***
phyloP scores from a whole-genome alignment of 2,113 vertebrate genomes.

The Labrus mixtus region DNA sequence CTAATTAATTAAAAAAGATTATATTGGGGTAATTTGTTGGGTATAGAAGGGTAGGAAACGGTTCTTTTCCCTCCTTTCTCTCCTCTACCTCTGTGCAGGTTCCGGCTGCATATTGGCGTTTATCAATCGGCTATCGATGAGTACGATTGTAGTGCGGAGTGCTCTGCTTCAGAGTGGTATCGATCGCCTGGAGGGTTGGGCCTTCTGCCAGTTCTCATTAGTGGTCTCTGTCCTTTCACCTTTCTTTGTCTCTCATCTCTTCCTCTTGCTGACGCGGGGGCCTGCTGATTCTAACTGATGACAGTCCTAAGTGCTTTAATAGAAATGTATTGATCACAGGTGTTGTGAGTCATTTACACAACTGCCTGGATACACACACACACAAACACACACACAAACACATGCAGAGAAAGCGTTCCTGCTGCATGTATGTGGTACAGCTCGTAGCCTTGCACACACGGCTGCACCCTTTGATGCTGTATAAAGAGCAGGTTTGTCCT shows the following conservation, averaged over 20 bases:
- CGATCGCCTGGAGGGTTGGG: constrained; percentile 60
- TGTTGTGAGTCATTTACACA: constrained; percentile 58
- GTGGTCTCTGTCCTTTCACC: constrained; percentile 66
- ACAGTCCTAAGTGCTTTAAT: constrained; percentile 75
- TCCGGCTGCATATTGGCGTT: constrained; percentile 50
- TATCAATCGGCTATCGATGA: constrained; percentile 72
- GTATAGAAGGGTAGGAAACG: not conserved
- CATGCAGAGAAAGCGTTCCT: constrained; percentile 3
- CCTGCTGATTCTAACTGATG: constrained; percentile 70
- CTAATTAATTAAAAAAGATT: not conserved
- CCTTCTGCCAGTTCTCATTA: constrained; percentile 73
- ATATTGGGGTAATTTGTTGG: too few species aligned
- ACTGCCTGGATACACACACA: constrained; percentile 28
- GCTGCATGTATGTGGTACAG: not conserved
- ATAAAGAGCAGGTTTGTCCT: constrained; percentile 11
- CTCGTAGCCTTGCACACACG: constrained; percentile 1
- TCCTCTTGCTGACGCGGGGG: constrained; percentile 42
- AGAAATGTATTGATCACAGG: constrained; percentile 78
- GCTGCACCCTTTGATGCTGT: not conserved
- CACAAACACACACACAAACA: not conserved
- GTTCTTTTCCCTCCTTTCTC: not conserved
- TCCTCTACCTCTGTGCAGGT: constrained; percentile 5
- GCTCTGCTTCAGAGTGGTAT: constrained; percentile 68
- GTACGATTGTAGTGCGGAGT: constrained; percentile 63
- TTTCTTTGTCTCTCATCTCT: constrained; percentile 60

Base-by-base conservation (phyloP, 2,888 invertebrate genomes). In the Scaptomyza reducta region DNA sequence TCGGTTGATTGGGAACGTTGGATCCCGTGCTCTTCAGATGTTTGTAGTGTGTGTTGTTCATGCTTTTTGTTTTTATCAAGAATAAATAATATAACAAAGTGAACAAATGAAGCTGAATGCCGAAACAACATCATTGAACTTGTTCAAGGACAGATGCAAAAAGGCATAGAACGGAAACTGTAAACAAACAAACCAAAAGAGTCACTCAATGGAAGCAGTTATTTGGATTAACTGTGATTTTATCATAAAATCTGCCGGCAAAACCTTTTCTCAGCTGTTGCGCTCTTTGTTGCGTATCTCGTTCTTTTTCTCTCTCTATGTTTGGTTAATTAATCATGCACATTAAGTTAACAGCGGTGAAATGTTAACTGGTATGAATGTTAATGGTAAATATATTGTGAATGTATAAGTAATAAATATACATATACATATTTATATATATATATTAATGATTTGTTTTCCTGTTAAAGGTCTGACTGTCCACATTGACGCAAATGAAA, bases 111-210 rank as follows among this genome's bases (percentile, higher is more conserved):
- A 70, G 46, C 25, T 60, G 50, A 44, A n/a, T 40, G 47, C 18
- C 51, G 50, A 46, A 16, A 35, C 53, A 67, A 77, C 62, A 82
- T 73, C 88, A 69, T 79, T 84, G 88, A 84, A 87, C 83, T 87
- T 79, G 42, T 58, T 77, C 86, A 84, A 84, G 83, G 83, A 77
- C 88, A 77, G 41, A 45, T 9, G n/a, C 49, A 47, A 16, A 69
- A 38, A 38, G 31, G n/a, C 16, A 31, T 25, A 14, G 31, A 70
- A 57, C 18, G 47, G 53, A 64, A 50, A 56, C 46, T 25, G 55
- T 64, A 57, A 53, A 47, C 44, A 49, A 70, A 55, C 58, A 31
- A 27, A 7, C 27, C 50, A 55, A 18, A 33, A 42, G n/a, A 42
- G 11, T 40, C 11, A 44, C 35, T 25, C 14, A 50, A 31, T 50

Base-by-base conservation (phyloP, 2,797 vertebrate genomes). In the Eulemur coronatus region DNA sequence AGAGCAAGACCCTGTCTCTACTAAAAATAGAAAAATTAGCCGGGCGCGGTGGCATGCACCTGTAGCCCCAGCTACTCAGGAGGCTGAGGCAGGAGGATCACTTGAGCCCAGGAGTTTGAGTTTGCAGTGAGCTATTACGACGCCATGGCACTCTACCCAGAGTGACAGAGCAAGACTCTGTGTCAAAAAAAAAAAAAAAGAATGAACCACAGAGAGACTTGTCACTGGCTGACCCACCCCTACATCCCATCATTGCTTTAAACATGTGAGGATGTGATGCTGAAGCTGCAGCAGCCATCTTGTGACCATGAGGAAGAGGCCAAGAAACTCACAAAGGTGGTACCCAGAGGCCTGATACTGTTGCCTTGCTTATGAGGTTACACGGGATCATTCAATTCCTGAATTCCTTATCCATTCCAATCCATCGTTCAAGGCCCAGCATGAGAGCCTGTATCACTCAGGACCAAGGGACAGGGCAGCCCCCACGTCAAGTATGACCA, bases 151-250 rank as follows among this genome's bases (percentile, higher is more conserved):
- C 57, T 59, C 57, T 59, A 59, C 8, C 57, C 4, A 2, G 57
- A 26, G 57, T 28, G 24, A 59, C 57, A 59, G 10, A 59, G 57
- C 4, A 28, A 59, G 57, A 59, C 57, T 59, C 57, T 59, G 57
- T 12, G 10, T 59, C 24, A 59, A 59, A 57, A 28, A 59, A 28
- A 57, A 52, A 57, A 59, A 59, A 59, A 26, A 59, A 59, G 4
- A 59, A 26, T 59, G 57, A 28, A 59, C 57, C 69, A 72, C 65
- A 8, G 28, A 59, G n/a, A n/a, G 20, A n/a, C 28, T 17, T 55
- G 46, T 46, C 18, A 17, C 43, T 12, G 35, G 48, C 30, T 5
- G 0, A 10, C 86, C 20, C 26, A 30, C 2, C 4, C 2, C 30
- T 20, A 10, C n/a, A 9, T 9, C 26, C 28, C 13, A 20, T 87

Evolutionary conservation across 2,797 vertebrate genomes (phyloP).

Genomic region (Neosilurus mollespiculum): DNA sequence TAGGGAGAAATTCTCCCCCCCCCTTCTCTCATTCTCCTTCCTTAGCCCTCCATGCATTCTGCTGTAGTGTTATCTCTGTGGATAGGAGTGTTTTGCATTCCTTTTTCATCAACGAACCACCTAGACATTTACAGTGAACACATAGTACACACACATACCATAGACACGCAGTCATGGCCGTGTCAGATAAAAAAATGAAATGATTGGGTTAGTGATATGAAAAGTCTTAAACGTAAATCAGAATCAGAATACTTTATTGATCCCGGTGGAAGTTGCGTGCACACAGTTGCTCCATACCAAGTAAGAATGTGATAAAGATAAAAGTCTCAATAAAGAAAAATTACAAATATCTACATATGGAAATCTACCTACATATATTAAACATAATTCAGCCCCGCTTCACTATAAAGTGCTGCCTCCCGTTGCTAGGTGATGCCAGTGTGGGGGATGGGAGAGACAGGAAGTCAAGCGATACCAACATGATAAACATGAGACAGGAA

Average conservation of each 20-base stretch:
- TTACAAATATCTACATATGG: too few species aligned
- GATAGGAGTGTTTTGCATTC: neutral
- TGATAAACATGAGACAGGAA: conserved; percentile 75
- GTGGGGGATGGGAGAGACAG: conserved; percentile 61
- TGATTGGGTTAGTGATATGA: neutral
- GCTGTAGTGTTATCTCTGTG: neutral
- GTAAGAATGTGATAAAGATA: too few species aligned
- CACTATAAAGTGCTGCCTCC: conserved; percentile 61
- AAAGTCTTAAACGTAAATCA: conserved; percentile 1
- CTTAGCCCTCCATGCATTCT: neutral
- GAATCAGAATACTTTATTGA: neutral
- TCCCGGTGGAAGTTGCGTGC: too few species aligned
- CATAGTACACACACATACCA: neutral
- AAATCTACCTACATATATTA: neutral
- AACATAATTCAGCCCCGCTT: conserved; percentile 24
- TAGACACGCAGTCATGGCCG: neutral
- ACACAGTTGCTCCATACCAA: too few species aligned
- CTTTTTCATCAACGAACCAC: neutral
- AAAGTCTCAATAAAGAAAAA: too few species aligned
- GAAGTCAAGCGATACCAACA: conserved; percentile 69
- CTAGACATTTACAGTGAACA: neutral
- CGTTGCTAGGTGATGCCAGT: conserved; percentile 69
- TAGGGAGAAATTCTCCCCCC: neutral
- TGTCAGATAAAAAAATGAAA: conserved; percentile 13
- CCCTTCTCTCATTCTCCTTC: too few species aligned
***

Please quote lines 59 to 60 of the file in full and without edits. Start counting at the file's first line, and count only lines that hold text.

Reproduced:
- GTAAGAATGTGATAAAGATA: too few species aligned
- CACTATAAAGTGCTGCCTCC: conserved; percentile 61